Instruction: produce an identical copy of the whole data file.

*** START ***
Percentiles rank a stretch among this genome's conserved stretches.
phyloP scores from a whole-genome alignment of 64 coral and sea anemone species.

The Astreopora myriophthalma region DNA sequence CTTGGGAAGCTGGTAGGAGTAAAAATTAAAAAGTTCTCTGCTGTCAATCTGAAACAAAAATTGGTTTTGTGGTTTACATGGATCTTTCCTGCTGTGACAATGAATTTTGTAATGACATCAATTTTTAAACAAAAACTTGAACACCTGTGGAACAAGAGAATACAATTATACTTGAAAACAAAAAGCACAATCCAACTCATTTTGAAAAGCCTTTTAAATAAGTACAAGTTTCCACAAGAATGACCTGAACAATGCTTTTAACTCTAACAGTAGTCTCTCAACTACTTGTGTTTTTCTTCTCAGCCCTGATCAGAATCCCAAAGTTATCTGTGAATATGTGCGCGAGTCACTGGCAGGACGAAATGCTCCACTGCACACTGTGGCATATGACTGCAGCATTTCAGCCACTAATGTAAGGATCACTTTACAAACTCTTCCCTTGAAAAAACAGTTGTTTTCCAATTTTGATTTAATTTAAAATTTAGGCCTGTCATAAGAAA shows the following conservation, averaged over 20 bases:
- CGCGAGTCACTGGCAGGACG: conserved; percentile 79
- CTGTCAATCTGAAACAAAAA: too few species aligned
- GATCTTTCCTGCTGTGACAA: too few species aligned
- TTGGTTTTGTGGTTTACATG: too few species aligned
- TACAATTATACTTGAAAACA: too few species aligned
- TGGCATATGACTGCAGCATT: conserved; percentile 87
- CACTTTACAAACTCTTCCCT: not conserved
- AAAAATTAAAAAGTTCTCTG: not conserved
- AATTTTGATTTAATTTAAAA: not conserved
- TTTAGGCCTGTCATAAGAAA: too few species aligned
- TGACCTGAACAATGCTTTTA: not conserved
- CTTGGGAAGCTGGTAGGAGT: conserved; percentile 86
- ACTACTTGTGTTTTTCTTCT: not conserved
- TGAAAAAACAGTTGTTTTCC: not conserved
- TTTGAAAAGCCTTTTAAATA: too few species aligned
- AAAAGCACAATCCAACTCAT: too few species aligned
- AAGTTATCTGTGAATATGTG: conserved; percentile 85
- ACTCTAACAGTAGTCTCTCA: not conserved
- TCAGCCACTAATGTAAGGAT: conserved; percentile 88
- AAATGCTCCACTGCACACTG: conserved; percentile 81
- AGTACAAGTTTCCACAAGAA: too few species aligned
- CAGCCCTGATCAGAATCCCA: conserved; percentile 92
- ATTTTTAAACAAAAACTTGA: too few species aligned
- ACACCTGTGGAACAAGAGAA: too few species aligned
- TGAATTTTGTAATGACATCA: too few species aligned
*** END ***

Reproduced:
Percentiles rank a stretch among this genome's conserved stretches.
phyloP scores from a whole-genome alignment of 64 coral and sea anemone species.

The Astreopora myriophthalma region DNA sequence CTTGGGAAGCTGGTAGGAGTAAAAATTAAAAAGTTCTCTGCTGTCAATCTGAAACAAAAATTGGTTTTGTGGTTTACATGGATCTTTCCTGCTGTGACAATGAATTTTGTAATGACATCAATTTTTAAACAAAAACTTGAACACCTGTGGAACAAGAGAATACAATTATACTTGAAAACAAAAAGCACAATCCAACTCATTTTGAAAAGCCTTTTAAATAAGTACAAGTTTCCACAAGAATGACCTGAACAATGCTTTTAACTCTAACAGTAGTCTCTCAACTACTTGTGTTTTTCTTCTCAGCCCTGATCAGAATCCCAAAGTTATCTGTGAATATGTGCGCGAGTCACTGGCAGGACGAAATGCTCCACTGCACACTGTGGCATATGACTGCAGCATTTCAGCCACTAATGTAAGGATCACTTTACAAACTCTTCCCTTGAAAAAACAGTTGTTTTCCAATTTTGATTTAATTTAAAATTTAGGCCTGTCATAAGAAA shows the following conservation, averaged over 20 bases:
- CGCGAGTCACTGGCAGGACG: conserved; percentile 79
- CTGTCAATCTGAAACAAAAA: too few species aligned
- GATCTTTCCTGCTGTGACAA: too few species aligned
- TTGGTTTTGTGGTTTACATG: too few species aligned
- TACAATTATACTTGAAAACA: too few species aligned
- TGGCATATGACTGCAGCATT: conserved; percentile 87
- CACTTTACAAACTCTTCCCT: not conserved
- AAAAATTAAAAAGTTCTCTG: not conserved
- AATTTTGATTTAATTTAAAA: not conserved
- TTTAGGCCTGTCATAAGAAA: too few species aligned
- TGACCTGAACAATGCTTTTA: not conserved
- CTTGGGAAGCTGGTAGGAGT: conserved; percentile 86
- ACTACTTGTGTTTTTCTTCT: not conserved
- TGAAAAAACAGTTGTTTTCC: not conserved
- TTTGAAAAGCCTTTTAAATA: too few species aligned
- AAAAGCACAATCCAACTCAT: too few species aligned
- AAGTTATCTGTGAATATGTG: conserved; percentile 85
- ACTCTAACAGTAGTCTCTCA: not conserved
- TCAGCCACTAATGTAAGGAT: conserved; percentile 88
- AAATGCTCCACTGCACACTG: conserved; percentile 81
- AGTACAAGTTTCCACAAGAA: too few species aligned
- CAGCCCTGATCAGAATCCCA: conserved; percentile 92
- ATTTTTAAACAAAAACTTGA: too few species aligned
- ACACCTGTGGAACAAGAGAA: too few species aligned
- TGAATTTTGTAATGACATCA: too few species aligned